n.

JMP Pro, version 10, SAS Institute Inc, Cary, NC.

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Appendix

Equations used in a study of Sto2 during experimental acute hemorrhagic shock and resuscitation in dogs.

BSA (in m2) = 0.0072 • (height [in cm])0.725 • (weight [in kg])0.425
CI = CO/BSA
SVI = (CO/Body weight)/HR
SVRI = (Arterial blood pressure – CVP) • 79.92/CI
Cao2 = (1.34 • Hb • Sao2) + (0.003 • Pao2)
Co2 = (1.34 • Hb • Sao2) + (0.003 • Po2)
Do2I = CaO2 • CI • 10 dL/L
o2I = (Cao2 – Cmo2) • CI • 10 dL/L
Eo2 = Vo2/Do2

BSA = Body surface area. Sao2 = Arterial oxygen saturation. Svo2 = Venous oxygen saturation.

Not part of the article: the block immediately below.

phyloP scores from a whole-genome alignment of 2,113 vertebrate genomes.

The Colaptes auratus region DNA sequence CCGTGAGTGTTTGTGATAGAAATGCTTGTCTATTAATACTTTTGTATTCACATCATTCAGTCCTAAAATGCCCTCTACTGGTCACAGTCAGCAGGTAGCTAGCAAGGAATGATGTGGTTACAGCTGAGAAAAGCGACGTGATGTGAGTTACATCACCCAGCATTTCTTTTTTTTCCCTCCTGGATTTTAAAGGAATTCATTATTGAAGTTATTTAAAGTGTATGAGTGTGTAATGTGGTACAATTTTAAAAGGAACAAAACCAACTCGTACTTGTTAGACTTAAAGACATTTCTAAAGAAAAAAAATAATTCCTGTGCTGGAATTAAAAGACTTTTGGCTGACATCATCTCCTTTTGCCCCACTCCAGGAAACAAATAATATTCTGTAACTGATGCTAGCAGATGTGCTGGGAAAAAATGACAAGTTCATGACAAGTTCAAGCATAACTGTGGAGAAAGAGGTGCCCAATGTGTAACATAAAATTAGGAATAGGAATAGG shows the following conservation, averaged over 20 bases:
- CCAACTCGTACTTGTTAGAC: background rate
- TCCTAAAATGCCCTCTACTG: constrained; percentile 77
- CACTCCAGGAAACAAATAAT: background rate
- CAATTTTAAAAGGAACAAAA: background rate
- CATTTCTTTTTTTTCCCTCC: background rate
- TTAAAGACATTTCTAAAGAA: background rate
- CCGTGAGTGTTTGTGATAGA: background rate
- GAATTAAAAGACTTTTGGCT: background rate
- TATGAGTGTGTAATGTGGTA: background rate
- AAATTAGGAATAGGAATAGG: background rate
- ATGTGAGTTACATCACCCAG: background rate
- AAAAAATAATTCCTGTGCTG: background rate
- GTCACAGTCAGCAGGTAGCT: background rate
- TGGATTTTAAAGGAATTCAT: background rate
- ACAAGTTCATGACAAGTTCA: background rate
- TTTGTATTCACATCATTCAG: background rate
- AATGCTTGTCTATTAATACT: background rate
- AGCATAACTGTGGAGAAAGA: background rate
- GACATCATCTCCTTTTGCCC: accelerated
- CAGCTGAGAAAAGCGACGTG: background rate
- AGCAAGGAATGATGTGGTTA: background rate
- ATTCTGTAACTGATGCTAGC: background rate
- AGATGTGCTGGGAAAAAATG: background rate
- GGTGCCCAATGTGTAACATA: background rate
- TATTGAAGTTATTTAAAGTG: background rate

Contributor Notes

This manuscript represents a portion of a thesis submitted by Dr. Pavlisko to the Virginia-Maryland Regional College of Veterinary Medicine as partial fulfillment of the requirements for a Master of Science degree.

Supported by a VMRCVM Internal Research Competition Intramural Grant.

Presented in abstract form at the annual American College of Veterinary Anesthesiologists Meeting, San Antonio, September 2012.

The authors thank Dana Calicott for technical assistance.

Address correspondence to Dr. Pavlisko (pavlisko@vt.edu).